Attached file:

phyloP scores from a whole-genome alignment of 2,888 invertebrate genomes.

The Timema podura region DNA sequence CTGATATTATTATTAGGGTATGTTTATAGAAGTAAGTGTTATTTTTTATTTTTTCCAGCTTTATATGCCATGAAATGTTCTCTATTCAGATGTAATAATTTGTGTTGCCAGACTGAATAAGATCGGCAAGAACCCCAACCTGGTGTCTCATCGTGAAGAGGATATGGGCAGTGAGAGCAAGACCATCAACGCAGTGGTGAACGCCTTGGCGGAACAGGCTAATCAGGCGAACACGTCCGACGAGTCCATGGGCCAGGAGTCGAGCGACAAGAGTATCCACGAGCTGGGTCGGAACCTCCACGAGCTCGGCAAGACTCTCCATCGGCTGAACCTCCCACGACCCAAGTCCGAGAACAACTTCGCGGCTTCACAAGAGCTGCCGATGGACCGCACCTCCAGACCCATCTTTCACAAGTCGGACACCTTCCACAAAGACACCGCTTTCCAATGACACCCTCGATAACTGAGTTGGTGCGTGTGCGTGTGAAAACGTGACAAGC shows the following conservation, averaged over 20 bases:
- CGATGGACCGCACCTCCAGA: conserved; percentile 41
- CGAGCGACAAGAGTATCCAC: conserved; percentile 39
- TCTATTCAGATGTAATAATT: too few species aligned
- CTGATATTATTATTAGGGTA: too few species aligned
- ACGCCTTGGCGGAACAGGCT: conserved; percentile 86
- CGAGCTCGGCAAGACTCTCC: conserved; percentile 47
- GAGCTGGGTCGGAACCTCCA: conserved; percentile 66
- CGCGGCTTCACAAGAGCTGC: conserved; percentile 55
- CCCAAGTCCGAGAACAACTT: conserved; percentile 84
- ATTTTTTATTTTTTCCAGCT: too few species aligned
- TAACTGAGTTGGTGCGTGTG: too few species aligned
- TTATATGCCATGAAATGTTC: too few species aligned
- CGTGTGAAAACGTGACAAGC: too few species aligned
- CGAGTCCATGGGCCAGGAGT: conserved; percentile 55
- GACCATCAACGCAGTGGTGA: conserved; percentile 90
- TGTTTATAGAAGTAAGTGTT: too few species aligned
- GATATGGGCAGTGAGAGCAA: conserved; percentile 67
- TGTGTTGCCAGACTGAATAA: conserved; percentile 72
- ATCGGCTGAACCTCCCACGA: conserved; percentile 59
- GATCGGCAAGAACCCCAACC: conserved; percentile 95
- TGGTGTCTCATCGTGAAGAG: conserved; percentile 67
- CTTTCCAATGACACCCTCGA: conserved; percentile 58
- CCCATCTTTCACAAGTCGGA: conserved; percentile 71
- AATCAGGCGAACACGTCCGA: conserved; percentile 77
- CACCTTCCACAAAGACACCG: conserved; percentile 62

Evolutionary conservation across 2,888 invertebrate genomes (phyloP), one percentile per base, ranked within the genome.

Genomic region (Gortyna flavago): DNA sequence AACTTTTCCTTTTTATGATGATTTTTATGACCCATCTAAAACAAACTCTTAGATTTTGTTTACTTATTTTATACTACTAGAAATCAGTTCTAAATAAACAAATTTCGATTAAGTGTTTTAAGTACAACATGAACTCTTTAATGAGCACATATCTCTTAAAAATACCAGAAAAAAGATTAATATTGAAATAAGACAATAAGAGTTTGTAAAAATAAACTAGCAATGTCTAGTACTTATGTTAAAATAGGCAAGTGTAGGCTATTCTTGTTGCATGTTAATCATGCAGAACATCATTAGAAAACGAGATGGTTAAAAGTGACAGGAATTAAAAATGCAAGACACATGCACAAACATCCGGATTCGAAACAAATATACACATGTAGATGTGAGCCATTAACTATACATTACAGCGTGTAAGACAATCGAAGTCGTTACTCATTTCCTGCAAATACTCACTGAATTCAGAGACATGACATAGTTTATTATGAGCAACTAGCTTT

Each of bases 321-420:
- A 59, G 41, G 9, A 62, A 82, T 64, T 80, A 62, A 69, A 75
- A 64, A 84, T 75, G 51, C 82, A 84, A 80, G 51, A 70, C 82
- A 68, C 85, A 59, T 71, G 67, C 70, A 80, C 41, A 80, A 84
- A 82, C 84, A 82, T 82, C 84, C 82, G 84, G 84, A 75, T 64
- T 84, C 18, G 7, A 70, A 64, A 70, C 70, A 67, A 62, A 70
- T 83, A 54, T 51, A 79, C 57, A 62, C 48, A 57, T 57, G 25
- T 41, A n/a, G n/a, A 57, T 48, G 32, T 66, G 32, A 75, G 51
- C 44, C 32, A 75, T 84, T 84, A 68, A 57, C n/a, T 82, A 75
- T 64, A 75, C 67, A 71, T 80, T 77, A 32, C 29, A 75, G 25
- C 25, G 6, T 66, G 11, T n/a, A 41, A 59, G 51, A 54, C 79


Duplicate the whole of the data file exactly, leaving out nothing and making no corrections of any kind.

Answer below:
phyloP scores from a whole-genome alignment of 2,888 invertebrate genomes.

The Timema podura region DNA sequence CTGATATTATTATTAGGGTATGTTTATAGAAGTAAGTGTTATTTTTTATTTTTTCCAGCTTTATATGCCATGAAATGTTCTCTATTCAGATGTAATAATTTGTGTTGCCAGACTGAATAAGATCGGCAAGAACCCCAACCTGGTGTCTCATCGTGAAGAGGATATGGGCAGTGAGAGCAAGACCATCAACGCAGTGGTGAACGCCTTGGCGGAACAGGCTAATCAGGCGAACACGTCCGACGAGTCCATGGGCCAGGAGTCGAGCGACAAGAGTATCCACGAGCTGGGTCGGAACCTCCACGAGCTCGGCAAGACTCTCCATCGGCTGAACCTCCCACGACCCAAGTCCGAGAACAACTTCGCGGCTTCACAAGAGCTGCCGATGGACCGCACCTCCAGACCCATCTTTCACAAGTCGGACACCTTCCACAAAGACACCGCTTTCCAATGACACCCTCGATAACTGAGTTGGTGCGTGTGCGTGTGAAAACGTGACAAGC shows the following conservation, averaged over 20 bases:
- CGATGGACCGCACCTCCAGA: conserved; percentile 41
- CGAGCGACAAGAGTATCCAC: conserved; percentile 39
- TCTATTCAGATGTAATAATT: too few species aligned
- CTGATATTATTATTAGGGTA: too few species aligned
- ACGCCTTGGCGGAACAGGCT: conserved; percentile 86
- CGAGCTCGGCAAGACTCTCC: conserved; percentile 47
- GAGCTGGGTCGGAACCTCCA: conserved; percentile 66
- CGCGGCTTCACAAGAGCTGC: conserved; percentile 55
- CCCAAGTCCGAGAACAACTT: conserved; percentile 84
- ATTTTTTATTTTTTCCAGCT: too few species aligned
- TAACTGAGTTGGTGCGTGTG: too few species aligned
- TTATATGCCATGAAATGTTC: too few species aligned
- CGTGTGAAAACGTGACAAGC: too few species aligned
- CGAGTCCATGGGCCAGGAGT: conserved; percentile 55
- GACCATCAACGCAGTGGTGA: conserved; percentile 90
- TGTTTATAGAAGTAAGTGTT: too few species aligned
- GATATGGGCAGTGAGAGCAA: conserved; percentile 67
- TGTGTTGCCAGACTGAATAA: conserved; percentile 72
- ATCGGCTGAACCTCCCACGA: conserved; percentile 59
- GATCGGCAAGAACCCCAACC: conserved; percentile 95
- TGGTGTCTCATCGTGAAGAG: conserved; percentile 67
- CTTTCCAATGACACCCTCGA: conserved; percentile 58
- CCCATCTTTCACAAGTCGGA: conserved; percentile 71
- AATCAGGCGAACACGTCCGA: conserved; percentile 77
- CACCTTCCACAAAGACACCG: conserved; percentile 62

Evolutionary conservation across 2,888 invertebrate genomes (phyloP), one percentile per base, ranked within the genome.

Genomic region (Gortyna flavago): DNA sequence AACTTTTCCTTTTTATGATGATTTTTATGACCCATCTAAAACAAACTCTTAGATTTTGTTTACTTATTTTATACTACTAGAAATCAGTTCTAAATAAACAAATTTCGATTAAGTGTTTTAAGTACAACATGAACTCTTTAATGAGCACATATCTCTTAAAAATACCAGAAAAAAGATTAATATTGAAATAAGACAATAAGAGTTTGTAAAAATAAACTAGCAATGTCTAGTACTTATGTTAAAATAGGCAAGTGTAGGCTATTCTTGTTGCATGTTAATCATGCAGAACATCATTAGAAAACGAGATGGTTAAAAGTGACAGGAATTAAAAATGCAAGACACATGCACAAACATCCGGATTCGAAACAAATATACACATGTAGATGTGAGCCATTAACTATACATTACAGCGTGTAAGACAATCGAAGTCGTTACTCATTTCCTGCAAATACTCACTGAATTCAGAGACATGACATAGTTTATTATGAGCAACTAGCTTT

Each of bases 321-420:
- A 59, G 41, G 9, A 62, A 82, T 64, T 80, A 62, A 69, A 75
- A 64, A 84, T 75, G 51, C 82, A 84, A 80, G 51, A 70, C 82
- A 68, C 85, A 59, T 71, G 67, C 70, A 80, C 41, A 80, A 84
- A 82, C 84, A 82, T 82, C 84, C 82, G 84, G 84, A 75, T 64
- T 84, C 18, G 7, A 70, A 64, A 70, C 70, A 67, A 62, A 70
- T 83, A 54, T 51, A 79, C 57, A 62, C 48, A 57, T 57, G 25
- T 41, A n/a, G n/a, A 57, T 48, G 32, T 66, G 32, A 75, G 51
- C 44, C 32, A 75, T 84, T 84, A 68, A 57, C n/a, T 82, A 75
- T 64, A 75, C 67, A 71, T 80, T 77, A 32, C 29, A 75, G 25
- C 25, G 6, T 66, G 11, T n/a, A 41, A 59, G 51, A 54, C 79